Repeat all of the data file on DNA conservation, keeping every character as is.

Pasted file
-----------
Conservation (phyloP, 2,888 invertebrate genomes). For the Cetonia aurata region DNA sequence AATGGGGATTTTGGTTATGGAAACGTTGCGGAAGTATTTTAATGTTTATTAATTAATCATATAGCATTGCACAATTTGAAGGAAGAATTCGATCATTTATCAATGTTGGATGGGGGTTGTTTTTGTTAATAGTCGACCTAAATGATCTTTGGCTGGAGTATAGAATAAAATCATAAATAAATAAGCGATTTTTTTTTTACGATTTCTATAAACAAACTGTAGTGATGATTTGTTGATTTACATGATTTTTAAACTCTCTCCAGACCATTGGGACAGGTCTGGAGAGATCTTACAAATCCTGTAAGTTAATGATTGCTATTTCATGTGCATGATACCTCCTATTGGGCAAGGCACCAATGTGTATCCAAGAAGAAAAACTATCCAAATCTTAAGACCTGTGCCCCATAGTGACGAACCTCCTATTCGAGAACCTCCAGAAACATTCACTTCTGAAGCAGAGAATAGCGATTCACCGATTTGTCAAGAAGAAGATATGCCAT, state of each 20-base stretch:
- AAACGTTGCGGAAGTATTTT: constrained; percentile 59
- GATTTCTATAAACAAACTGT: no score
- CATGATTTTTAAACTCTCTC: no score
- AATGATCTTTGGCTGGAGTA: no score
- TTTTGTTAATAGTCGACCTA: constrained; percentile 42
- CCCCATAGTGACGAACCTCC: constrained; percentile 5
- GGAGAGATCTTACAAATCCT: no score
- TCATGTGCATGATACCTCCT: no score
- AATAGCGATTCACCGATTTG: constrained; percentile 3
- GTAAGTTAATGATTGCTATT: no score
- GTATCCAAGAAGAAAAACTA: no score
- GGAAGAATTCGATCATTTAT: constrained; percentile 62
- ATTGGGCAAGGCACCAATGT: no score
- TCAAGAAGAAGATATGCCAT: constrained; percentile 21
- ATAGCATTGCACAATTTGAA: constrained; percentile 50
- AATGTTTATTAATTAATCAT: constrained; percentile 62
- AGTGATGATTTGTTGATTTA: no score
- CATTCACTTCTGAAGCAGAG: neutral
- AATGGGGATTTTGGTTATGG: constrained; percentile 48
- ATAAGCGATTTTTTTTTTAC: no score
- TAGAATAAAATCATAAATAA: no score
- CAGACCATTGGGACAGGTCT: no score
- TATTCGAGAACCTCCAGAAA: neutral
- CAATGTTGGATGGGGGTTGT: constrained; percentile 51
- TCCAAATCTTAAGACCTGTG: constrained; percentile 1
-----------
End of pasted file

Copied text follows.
Conservation (phyloP, 2,888 invertebrate genomes). For the Cetonia aurata region DNA sequence AATGGGGATTTTGGTTATGGAAACGTTGCGGAAGTATTTTAATGTTTATTAATTAATCATATAGCATTGCACAATTTGAAGGAAGAATTCGATCATTTATCAATGTTGGATGGGGGTTGTTTTTGTTAATAGTCGACCTAAATGATCTTTGGCTGGAGTATAGAATAAAATCATAAATAAATAAGCGATTTTTTTTTTACGATTTCTATAAACAAACTGTAGTGATGATTTGTTGATTTACATGATTTTTAAACTCTCTCCAGACCATTGGGACAGGTCTGGAGAGATCTTACAAATCCTGTAAGTTAATGATTGCTATTTCATGTGCATGATACCTCCTATTGGGCAAGGCACCAATGTGTATCCAAGAAGAAAAACTATCCAAATCTTAAGACCTGTGCCCCATAGTGACGAACCTCCTATTCGAGAACCTCCAGAAACATTCACTTCTGAAGCAGAGAATAGCGATTCACCGATTTGTCAAGAAGAAGATATGCCAT, state of each 20-base stretch:
- AAACGTTGCGGAAGTATTTT: constrained; percentile 59
- GATTTCTATAAACAAACTGT: no score
- CATGATTTTTAAACTCTCTC: no score
- AATGATCTTTGGCTGGAGTA: no score
- TTTTGTTAATAGTCGACCTA: constrained; percentile 42
- CCCCATAGTGACGAACCTCC: constrained; percentile 5
- GGAGAGATCTTACAAATCCT: no score
- TCATGTGCATGATACCTCCT: no score
- AATAGCGATTCACCGATTTG: constrained; percentile 3
- GTAAGTTAATGATTGCTATT: no score
- GTATCCAAGAAGAAAAACTA: no score
- GGAAGAATTCGATCATTTAT: constrained; percentile 62
- ATTGGGCAAGGCACCAATGT: no score
- TCAAGAAGAAGATATGCCAT: constrained; percentile 21
- ATAGCATTGCACAATTTGAA: constrained; percentile 50
- AATGTTTATTAATTAATCAT: constrained; percentile 62
- AGTGATGATTTGTTGATTTA: no score
- CATTCACTTCTGAAGCAGAG: neutral
- AATGGGGATTTTGGTTATGG: constrained; percentile 48
- ATAAGCGATTTTTTTTTTAC: no score
- TAGAATAAAATCATAAATAA: no score
- CAGACCATTGGGACAGGTCT: no score
- TATTCGAGAACCTCCAGAAA: neutral
- CAATGTTGGATGGGGGTTGT: constrained; percentile 51
- TCCAAATCTTAAGACCTGTG: constrained; percentile 1